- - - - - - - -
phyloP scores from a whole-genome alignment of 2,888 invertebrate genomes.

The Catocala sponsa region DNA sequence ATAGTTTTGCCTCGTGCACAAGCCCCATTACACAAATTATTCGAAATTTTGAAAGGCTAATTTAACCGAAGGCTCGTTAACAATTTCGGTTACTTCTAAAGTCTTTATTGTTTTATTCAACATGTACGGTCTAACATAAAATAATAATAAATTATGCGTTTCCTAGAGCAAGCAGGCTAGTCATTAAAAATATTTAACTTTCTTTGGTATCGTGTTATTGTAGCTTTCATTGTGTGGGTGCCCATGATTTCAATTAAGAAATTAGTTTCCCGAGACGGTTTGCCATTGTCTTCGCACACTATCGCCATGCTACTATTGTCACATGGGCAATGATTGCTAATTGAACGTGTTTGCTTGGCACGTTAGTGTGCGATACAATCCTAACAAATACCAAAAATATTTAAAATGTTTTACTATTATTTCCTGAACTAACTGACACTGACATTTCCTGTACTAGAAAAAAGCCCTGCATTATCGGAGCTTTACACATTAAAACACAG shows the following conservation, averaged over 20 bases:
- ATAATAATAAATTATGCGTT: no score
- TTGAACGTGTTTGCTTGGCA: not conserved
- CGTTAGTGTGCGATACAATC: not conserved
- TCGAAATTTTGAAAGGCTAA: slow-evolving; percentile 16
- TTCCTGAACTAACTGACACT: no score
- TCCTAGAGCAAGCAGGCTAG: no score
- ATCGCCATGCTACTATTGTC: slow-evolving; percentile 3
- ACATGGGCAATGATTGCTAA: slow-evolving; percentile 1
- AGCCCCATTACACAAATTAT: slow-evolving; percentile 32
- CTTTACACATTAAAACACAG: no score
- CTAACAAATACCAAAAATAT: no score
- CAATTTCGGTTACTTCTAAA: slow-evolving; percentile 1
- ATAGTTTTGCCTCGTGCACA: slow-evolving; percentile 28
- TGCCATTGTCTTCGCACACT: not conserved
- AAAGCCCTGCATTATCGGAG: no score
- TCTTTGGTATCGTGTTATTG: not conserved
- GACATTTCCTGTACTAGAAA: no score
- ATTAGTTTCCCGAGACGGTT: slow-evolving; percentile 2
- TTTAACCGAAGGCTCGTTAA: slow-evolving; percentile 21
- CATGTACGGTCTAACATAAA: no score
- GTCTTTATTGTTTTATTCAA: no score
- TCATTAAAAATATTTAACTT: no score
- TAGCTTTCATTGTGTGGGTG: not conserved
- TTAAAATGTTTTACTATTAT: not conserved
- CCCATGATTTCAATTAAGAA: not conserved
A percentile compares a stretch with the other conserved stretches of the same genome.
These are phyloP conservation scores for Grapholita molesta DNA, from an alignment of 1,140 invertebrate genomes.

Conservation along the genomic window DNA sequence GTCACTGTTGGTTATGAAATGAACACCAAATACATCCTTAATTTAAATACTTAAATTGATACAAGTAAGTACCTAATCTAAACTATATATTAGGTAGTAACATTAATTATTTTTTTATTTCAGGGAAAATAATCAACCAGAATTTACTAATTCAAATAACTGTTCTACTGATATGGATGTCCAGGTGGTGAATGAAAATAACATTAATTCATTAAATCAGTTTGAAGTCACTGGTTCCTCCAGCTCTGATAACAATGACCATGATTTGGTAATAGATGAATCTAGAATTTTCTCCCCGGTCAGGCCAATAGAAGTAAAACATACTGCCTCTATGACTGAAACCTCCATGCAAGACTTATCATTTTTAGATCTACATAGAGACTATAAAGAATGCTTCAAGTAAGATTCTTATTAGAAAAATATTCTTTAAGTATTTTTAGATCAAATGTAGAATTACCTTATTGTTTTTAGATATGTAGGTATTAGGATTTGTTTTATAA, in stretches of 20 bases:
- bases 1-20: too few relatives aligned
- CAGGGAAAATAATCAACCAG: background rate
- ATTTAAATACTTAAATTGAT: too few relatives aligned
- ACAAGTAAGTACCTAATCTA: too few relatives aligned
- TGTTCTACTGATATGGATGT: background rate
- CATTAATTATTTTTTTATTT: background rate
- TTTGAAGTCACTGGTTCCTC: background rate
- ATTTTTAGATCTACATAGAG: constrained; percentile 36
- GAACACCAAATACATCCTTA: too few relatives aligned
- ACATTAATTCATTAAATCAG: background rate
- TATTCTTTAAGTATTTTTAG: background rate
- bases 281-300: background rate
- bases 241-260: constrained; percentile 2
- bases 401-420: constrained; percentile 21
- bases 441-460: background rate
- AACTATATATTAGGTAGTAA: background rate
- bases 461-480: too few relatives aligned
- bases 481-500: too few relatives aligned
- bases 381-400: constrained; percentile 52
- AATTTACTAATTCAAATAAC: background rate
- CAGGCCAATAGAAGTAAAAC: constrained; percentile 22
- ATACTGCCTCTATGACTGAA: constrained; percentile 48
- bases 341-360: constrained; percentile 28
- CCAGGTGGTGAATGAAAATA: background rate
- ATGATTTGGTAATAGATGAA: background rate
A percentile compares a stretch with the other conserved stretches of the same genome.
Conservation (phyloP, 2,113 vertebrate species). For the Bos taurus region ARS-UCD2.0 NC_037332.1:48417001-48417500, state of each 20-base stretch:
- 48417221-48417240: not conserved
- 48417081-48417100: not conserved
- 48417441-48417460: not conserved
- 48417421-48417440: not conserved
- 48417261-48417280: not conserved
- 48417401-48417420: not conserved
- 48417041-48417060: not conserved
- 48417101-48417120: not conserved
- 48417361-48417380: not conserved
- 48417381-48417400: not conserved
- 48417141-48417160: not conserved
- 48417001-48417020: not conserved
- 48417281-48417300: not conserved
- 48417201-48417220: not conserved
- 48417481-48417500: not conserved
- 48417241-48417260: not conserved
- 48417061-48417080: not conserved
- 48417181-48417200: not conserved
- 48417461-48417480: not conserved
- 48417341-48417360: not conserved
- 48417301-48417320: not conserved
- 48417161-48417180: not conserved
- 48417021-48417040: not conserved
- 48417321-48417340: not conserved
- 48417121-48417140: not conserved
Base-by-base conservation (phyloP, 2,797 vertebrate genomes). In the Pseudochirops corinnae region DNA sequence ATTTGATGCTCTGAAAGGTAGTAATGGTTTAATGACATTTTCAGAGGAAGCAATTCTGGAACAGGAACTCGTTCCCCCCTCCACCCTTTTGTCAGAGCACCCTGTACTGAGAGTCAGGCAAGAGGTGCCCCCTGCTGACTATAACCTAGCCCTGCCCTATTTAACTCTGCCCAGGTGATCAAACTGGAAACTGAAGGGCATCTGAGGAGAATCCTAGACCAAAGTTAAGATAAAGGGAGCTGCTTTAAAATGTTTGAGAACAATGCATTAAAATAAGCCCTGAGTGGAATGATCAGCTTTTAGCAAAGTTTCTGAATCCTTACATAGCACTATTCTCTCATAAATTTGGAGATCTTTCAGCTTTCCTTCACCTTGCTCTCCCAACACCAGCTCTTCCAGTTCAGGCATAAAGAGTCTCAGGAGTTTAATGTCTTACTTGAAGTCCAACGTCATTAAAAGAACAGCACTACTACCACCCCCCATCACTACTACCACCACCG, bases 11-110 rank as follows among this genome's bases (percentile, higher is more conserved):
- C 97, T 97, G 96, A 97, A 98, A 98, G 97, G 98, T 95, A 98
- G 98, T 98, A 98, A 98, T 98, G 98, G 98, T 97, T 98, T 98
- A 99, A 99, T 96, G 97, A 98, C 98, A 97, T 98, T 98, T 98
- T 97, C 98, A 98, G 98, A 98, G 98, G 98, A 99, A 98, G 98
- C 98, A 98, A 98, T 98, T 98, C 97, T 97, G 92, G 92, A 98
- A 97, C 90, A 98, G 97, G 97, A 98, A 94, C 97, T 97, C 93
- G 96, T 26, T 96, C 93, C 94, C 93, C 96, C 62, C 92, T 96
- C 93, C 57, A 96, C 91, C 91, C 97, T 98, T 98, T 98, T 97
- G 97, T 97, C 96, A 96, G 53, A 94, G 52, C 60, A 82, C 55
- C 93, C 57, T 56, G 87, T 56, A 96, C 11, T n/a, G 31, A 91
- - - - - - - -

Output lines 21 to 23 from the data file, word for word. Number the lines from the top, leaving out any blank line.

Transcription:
- TTTAACCGAAGGCTCGTTAA: slow-evolving; percentile 21
- CATGTACGGTCTAACATAAA: no score
- GTCTTTATTGTTTTATTCAA: no score